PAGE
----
Itadakimasu! Basic Japanese for Dining Out
One of the benefits to being in Japan is the overwhelming amount of delicious food available. Whether its carefully prepared multi-course kaiseki meals, kaiten sushi, izakaya, comfort foods like ramen or curry rice, and even preprepared convenience store meals, there is no shortage of tasty treats available. While there are quite a few places that have menus in English and other languages as well as places like ramen shops that require minimal human interaction due to technology, there are a few short phrases in Japanese that are helpful to know when dining out.
When you enter the restaurant or bar you will be asked by one of the staff members how many are with you, generally with the question, “Nan-mei-sama desu ka?” (何名様ですか？). If it’s 2 of you, the answer is “Ni-mei desu” and you can change it by putting in whatever number in Japanese at the beginning. If all else fails, you can hold up your fingers. Hopefully, there aren’t more than 10 people? Depending on when you go, the wait to be seated can become quite long. If there is a long list of names that have not been crossed off or staff tells you that the wait will be longer than 10-15 minutes, maybe you should go somewhere else?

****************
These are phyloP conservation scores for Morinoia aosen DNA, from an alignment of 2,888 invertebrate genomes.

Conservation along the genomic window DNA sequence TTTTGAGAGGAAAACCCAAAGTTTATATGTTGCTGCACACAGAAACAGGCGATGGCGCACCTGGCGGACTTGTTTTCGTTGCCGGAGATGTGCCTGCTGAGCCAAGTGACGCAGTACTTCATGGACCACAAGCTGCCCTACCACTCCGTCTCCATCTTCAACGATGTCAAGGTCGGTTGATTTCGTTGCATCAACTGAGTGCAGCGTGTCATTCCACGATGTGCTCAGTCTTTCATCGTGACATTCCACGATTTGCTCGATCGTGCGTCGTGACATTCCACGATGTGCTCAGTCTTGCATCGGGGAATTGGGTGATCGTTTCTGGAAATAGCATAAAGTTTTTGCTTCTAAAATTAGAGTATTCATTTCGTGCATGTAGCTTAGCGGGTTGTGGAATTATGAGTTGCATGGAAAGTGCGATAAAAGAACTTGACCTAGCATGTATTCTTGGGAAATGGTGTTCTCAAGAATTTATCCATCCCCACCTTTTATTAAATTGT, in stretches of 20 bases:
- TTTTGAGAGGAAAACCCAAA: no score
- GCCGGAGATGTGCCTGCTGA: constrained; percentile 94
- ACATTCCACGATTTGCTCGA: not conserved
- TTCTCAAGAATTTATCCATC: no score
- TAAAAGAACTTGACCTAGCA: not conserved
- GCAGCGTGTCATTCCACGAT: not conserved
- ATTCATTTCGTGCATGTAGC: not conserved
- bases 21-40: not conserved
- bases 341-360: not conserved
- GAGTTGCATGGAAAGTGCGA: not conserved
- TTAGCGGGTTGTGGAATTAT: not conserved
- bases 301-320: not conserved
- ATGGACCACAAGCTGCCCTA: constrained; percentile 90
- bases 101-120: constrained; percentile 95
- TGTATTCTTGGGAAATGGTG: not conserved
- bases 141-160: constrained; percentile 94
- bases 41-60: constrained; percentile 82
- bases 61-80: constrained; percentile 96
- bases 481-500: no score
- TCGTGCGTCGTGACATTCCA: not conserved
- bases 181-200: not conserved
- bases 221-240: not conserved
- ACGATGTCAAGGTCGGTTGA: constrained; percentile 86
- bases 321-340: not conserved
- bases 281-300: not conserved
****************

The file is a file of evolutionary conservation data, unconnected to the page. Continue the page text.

Smoking or Non-Smoking?
Many establishments in Japan allow smoking indoors so if you are sensitive to smoke you will need to request to be seated somewhere that is “non-smoking” or “kin-en” (禁煙). The Japanese for “smoking” is “kitsu-en” (喫煙). However, not all places with have the seats separated and some that do will have both sections bordering each other with little to block the smoke from drifting about. Other establishments might have an area for smokers, which is usually right by the entrance or restrooms. For smokers, the Japanese for “ashtray” is “hai-zara” (灰皿), which is literally “ash-plate”.